But even chaotic systems are subject to statistical predictions related to the size of the events that may be expected and to their average frequency. Development of the geological sciences has been marked by two seemingly contradictory but in fact complementary trends.
Earth scientists have become ever more aware of the great complexity of the Earth and its constituents; certain individual minerals, for example, are among the most complex inorganic substances known. At the same time, earth scientists are uncovering the principles that lie behind the Earth's bewildering diversity—unifying concepts that bring coherence to a welter of seemingly unrelated observations.
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One way to approach the planet's apparent complexity is to look upon the Earth as a system of interacting components. Viewed in its entirety, the earth system is driven by energy from two sources: 1 inside the Earth from primordial energy remaining from accretion and by radioactive decay of elements and 2 from the Sun Figure 1.
As it moves through a homogeneous system, energy tends to reorganize that system into components and then to drive physical and chemical interactions among the components. In this way the Earth has been organized into a system of interacting components on a variety of spatial scales. As with any classification, the boundaries between these components are not everywhere sharp; for instance, the Earth contains liquids in the form of magmas,.
The Earth can be organized into temporal as well as spatial components. Geologists demonstrated the great antiquity of the Earth in the eighteenth and nineteenth centuries by analyzing the layers, or strata, of rock formed from sedimentary deposits. Since then, geologists have continued to refine and elaborate the geological time scale through increasingly sophisticated dating and stratigraphic techniques. The atmosphere and oceans mix too rapidly to carry information about times long past except in their bulk compositions. But some of the rocks in the continents have remained virtually unchanged since their formation billions of years ago.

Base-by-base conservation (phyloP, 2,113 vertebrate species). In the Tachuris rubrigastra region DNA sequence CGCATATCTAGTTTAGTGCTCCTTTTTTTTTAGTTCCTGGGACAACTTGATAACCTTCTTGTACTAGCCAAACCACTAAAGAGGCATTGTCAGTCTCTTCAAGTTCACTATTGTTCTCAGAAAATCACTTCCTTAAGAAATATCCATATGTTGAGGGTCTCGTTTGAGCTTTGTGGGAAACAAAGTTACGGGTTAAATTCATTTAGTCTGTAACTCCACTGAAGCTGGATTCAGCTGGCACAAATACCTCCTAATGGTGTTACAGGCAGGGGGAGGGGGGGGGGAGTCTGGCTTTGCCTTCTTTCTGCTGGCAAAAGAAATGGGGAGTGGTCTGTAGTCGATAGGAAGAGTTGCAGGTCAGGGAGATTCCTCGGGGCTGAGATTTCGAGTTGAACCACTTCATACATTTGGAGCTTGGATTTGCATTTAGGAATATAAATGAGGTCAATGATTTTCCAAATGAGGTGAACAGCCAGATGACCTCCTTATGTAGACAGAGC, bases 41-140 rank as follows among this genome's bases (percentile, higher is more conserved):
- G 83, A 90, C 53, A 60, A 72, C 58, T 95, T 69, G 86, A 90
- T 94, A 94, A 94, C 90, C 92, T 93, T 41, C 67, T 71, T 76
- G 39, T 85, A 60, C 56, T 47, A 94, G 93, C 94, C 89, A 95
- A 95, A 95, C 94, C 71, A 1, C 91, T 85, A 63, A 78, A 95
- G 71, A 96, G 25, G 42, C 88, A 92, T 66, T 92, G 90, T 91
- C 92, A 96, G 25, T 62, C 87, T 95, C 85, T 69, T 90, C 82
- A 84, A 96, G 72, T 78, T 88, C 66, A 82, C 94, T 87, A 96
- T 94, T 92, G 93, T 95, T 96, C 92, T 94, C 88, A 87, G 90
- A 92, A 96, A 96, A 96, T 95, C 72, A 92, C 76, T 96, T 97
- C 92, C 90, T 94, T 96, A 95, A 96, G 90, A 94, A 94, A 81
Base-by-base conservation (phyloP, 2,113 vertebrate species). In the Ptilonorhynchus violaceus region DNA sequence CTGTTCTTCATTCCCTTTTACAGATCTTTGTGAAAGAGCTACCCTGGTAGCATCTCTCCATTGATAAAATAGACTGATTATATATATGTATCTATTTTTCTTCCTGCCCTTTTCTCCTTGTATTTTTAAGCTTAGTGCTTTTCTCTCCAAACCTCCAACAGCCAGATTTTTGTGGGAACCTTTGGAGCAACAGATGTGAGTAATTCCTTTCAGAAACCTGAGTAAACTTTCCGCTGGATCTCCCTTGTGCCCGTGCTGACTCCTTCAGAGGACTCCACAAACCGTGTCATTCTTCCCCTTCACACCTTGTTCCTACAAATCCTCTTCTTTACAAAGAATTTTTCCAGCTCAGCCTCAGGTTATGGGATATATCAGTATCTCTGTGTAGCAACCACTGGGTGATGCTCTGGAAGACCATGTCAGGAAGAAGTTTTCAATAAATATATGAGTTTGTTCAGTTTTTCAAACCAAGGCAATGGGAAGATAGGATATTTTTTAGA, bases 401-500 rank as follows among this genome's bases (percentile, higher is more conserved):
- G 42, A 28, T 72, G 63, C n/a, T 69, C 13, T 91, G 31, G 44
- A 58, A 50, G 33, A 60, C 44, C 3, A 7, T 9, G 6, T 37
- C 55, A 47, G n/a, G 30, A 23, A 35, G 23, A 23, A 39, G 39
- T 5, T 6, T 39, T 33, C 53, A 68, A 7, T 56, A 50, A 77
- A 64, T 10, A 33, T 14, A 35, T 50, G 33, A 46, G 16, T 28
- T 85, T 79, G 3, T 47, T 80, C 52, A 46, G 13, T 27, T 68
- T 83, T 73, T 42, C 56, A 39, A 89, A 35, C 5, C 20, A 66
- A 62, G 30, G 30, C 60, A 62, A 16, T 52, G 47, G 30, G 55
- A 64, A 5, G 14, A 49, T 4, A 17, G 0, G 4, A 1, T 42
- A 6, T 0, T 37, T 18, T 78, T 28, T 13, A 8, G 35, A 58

Thus, events that took place 3. Geologists examine these rocks for clues about conditions when the rocks were formed and changes they underwent thereafter. In this way geologists have been able to chart past changes in temperature, sea level, atmospheric and oceanic composition, volcanism, plate tectonics, the evolution of life, the Earth's magnetic field, sedimentation rates, and glaciation Plate 2.
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Earth scientists study this record to learn how the components of the Earth behaved and interacted in the past, to understand how they interact now, and to predict how they will interact in the future. Geology is a science in which time plays an especially crucial role. This dependence on time adds a unique dimension to geological phenomena.
Every rock, every mountain, every volcano is the product of a particular circumstance. Similarly, every period of earth history is in some way special because of the ever-changing combinations of variously interacting spatial and temporal components, including the remarkable consequences of evolving life. A further complicating factor is the broad range of scales over which geological events occur. The spatial components range from individual mineral grains to objects the size of the Earth and larger, as in the case of the magnetic field.
The temporal components range from seconds—the duration of an earthquake—to billions of years. Understanding geological processes therefore involves enormous. Until recently, the geological sciences dealt with the great complexity of the Earth largely by focusing on specific spatial, temporal, or compositional regimes. Subdisciplines studied phenomena that were largely compartmentalized, and influences from outside the domain of study were greatly simplified or ignored.
As a result, the various subdisciplines of the field—geology, geochemistry, geophysics, paleontology, geohydrology, geoengineering—were neatly pigeonholed and had little need or incentive to communicate or work with one another. During the past 25 years, that fragmentation of the geological sciences has been disappearing under the influence of several momentous developments. The result has been a profound change in the way geoscientists study the Earth. Many advances have simultaneously contributed to a general unification of the geological sciences, but three in particular stand out: the plate tectonic revolution, the enhanced ability to produce images of both the surface and the interior, and the increasing recognition of humanity as a geological agent.